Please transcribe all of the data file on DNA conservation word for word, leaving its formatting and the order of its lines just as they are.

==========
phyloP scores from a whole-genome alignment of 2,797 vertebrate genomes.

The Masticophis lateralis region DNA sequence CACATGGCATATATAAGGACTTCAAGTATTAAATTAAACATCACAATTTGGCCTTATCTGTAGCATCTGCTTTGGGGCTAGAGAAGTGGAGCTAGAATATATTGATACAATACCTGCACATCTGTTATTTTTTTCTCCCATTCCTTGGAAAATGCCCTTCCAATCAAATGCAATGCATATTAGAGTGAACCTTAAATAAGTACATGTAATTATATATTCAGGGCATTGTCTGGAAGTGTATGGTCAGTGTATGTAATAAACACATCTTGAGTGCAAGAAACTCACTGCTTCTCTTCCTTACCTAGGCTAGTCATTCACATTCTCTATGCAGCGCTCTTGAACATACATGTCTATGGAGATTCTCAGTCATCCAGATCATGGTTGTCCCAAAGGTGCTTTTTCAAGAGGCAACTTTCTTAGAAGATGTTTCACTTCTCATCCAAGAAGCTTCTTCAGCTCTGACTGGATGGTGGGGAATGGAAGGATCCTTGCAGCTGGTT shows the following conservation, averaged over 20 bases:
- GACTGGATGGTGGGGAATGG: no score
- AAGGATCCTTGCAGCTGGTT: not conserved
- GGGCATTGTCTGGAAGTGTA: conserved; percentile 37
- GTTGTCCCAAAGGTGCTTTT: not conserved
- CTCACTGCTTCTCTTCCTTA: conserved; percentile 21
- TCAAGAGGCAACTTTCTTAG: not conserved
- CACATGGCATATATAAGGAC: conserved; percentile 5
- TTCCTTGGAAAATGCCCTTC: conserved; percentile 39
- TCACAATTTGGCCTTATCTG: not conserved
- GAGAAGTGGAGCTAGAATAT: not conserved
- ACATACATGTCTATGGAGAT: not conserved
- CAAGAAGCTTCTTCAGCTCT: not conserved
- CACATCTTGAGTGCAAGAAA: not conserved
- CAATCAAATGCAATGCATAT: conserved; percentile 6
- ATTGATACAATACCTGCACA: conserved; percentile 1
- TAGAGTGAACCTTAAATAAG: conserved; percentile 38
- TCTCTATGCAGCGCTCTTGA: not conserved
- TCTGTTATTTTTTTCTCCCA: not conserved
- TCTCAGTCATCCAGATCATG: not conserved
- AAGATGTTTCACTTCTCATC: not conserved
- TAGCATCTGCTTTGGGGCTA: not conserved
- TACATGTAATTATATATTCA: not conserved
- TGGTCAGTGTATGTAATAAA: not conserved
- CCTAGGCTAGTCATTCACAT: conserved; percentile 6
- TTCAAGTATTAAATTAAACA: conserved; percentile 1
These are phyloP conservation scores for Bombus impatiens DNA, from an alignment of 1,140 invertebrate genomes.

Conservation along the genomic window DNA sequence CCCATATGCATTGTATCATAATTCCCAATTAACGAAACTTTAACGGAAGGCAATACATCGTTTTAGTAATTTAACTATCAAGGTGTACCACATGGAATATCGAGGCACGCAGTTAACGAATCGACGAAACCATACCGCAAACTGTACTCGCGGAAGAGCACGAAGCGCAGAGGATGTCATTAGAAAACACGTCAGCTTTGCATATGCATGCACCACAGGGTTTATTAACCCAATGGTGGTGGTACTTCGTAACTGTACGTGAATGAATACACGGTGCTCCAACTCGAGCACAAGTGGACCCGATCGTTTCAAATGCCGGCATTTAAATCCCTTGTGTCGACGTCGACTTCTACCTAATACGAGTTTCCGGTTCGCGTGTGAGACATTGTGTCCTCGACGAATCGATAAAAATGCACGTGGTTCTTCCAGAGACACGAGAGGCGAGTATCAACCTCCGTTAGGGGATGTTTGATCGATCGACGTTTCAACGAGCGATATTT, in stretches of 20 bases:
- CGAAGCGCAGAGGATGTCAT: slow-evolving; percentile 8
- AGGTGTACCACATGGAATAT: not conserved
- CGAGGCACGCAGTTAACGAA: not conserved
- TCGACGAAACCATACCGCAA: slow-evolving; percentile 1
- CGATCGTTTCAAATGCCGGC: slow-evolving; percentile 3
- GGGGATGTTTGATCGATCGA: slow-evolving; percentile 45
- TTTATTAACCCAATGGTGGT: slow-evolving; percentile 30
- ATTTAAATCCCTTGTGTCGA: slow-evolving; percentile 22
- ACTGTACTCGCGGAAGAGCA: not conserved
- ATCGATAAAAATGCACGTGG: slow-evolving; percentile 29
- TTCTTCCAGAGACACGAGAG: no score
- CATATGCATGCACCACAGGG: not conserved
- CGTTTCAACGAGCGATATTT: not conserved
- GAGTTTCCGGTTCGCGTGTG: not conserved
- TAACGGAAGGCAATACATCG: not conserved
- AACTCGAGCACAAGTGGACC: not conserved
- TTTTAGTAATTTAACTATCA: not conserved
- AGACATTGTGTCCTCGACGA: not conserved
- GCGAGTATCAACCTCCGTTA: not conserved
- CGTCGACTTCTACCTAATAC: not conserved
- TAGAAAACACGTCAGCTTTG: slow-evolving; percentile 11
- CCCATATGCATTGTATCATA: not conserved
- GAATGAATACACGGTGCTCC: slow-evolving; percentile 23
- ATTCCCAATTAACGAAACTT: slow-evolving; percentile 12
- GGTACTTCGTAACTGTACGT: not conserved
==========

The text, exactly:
phyloP scores from a whole-genome alignment of 2,797 vertebrate genomes.

The Masticophis lateralis region DNA sequence CACATGGCATATATAAGGACTTCAAGTATTAAATTAAACATCACAATTTGGCCTTATCTGTAGCATCTGCTTTGGGGCTAGAGAAGTGGAGCTAGAATATATTGATACAATACCTGCACATCTGTTATTTTTTTCTCCCATTCCTTGGAAAATGCCCTTCCAATCAAATGCAATGCATATTAGAGTGAACCTTAAATAAGTACATGTAATTATATATTCAGGGCATTGTCTGGAAGTGTATGGTCAGTGTATGTAATAAACACATCTTGAGTGCAAGAAACTCACTGCTTCTCTTCCTTACCTAGGCTAGTCATTCACATTCTCTATGCAGCGCTCTTGAACATACATGTCTATGGAGATTCTCAGTCATCCAGATCATGGTTGTCCCAAAGGTGCTTTTTCAAGAGGCAACTTTCTTAGAAGATGTTTCACTTCTCATCCAAGAAGCTTCTTCAGCTCTGACTGGATGGTGGGGAATGGAAGGATCCTTGCAGCTGGTT shows the following conservation, averaged over 20 bases:
- GACTGGATGGTGGGGAATGG: no score
- AAGGATCCTTGCAGCTGGTT: not conserved
- GGGCATTGTCTGGAAGTGTA: conserved; percentile 37
- GTTGTCCCAAAGGTGCTTTT: not conserved
- CTCACTGCTTCTCTTCCTTA: conserved; percentile 21
- TCAAGAGGCAACTTTCTTAG: not conserved
- CACATGGCATATATAAGGAC: conserved; percentile 5
- TTCCTTGGAAAATGCCCTTC: conserved; percentile 39
- TCACAATTTGGCCTTATCTG: not conserved
- GAGAAGTGGAGCTAGAATAT: not conserved
- ACATACATGTCTATGGAGAT: not conserved
- CAAGAAGCTTCTTCAGCTCT: not conserved
- CACATCTTGAGTGCAAGAAA: not conserved
- CAATCAAATGCAATGCATAT: conserved; percentile 6
- ATTGATACAATACCTGCACA: conserved; percentile 1
- TAGAGTGAACCTTAAATAAG: conserved; percentile 38
- TCTCTATGCAGCGCTCTTGA: not conserved
- TCTGTTATTTTTTTCTCCCA: not conserved
- TCTCAGTCATCCAGATCATG: not conserved
- AAGATGTTTCACTTCTCATC: not conserved
- TAGCATCTGCTTTGGGGCTA: not conserved
- TACATGTAATTATATATTCA: not conserved
- TGGTCAGTGTATGTAATAAA: not conserved
- CCTAGGCTAGTCATTCACAT: conserved; percentile 6
- TTCAAGTATTAAATTAAACA: conserved; percentile 1
These are phyloP conservation scores for Bombus impatiens DNA, from an alignment of 1,140 invertebrate genomes.

Conservation along the genomic window DNA sequence CCCATATGCATTGTATCATAATTCCCAATTAACGAAACTTTAACGGAAGGCAATACATCGTTTTAGTAATTTAACTATCAAGGTGTACCACATGGAATATCGAGGCACGCAGTTAACGAATCGACGAAACCATACCGCAAACTGTACTCGCGGAAGAGCACGAAGCGCAGAGGATGTCATTAGAAAACACGTCAGCTTTGCATATGCATGCACCACAGGGTTTATTAACCCAATGGTGGTGGTACTTCGTAACTGTACGTGAATGAATACACGGTGCTCCAACTCGAGCACAAGTGGACCCGATCGTTTCAAATGCCGGCATTTAAATCCCTTGTGTCGACGTCGACTTCTACCTAATACGAGTTTCCGGTTCGCGTGTGAGACATTGTGTCCTCGACGAATCGATAAAAATGCACGTGGTTCTTCCAGAGACACGAGAGGCGAGTATCAACCTCCGTTAGGGGATGTTTGATCGATCGACGTTTCAACGAGCGATATTT, in stretches of 20 bases:
- CGAAGCGCAGAGGATGTCAT: slow-evolving; percentile 8
- AGGTGTACCACATGGAATAT: not conserved
- CGAGGCACGCAGTTAACGAA: not conserved
- TCGACGAAACCATACCGCAA: slow-evolving; percentile 1
- CGATCGTTTCAAATGCCGGC: slow-evolving; percentile 3
- GGGGATGTTTGATCGATCGA: slow-evolving; percentile 45
- TTTATTAACCCAATGGTGGT: slow-evolving; percentile 30
- ATTTAAATCCCTTGTGTCGA: slow-evolving; percentile 22
- ACTGTACTCGCGGAAGAGCA: not conserved
- ATCGATAAAAATGCACGTGG: slow-evolving; percentile 29
- TTCTTCCAGAGACACGAGAG: no score
- CATATGCATGCACCACAGGG: not conserved
- CGTTTCAACGAGCGATATTT: not conserved
- GAGTTTCCGGTTCGCGTGTG: not conserved
- TAACGGAAGGCAATACATCG: not conserved
- AACTCGAGCACAAGTGGACC: not conserved
- TTTTAGTAATTTAACTATCA: not conserved
- AGACATTGTGTCCTCGACGA: not conserved
- GCGAGTATCAACCTCCGTTA: not conserved
- CGTCGACTTCTACCTAATAC: not conserved
- TAGAAAACACGTCAGCTTTG: slow-evolving; percentile 11
- CCCATATGCATTGTATCATA: not conserved
- GAATGAATACACGGTGCTCC: slow-evolving; percentile 23
- ATTCCCAATTAACGAAACTT: slow-evolving; percentile 12
- GGTACTTCGTAACTGTACGT: not conserved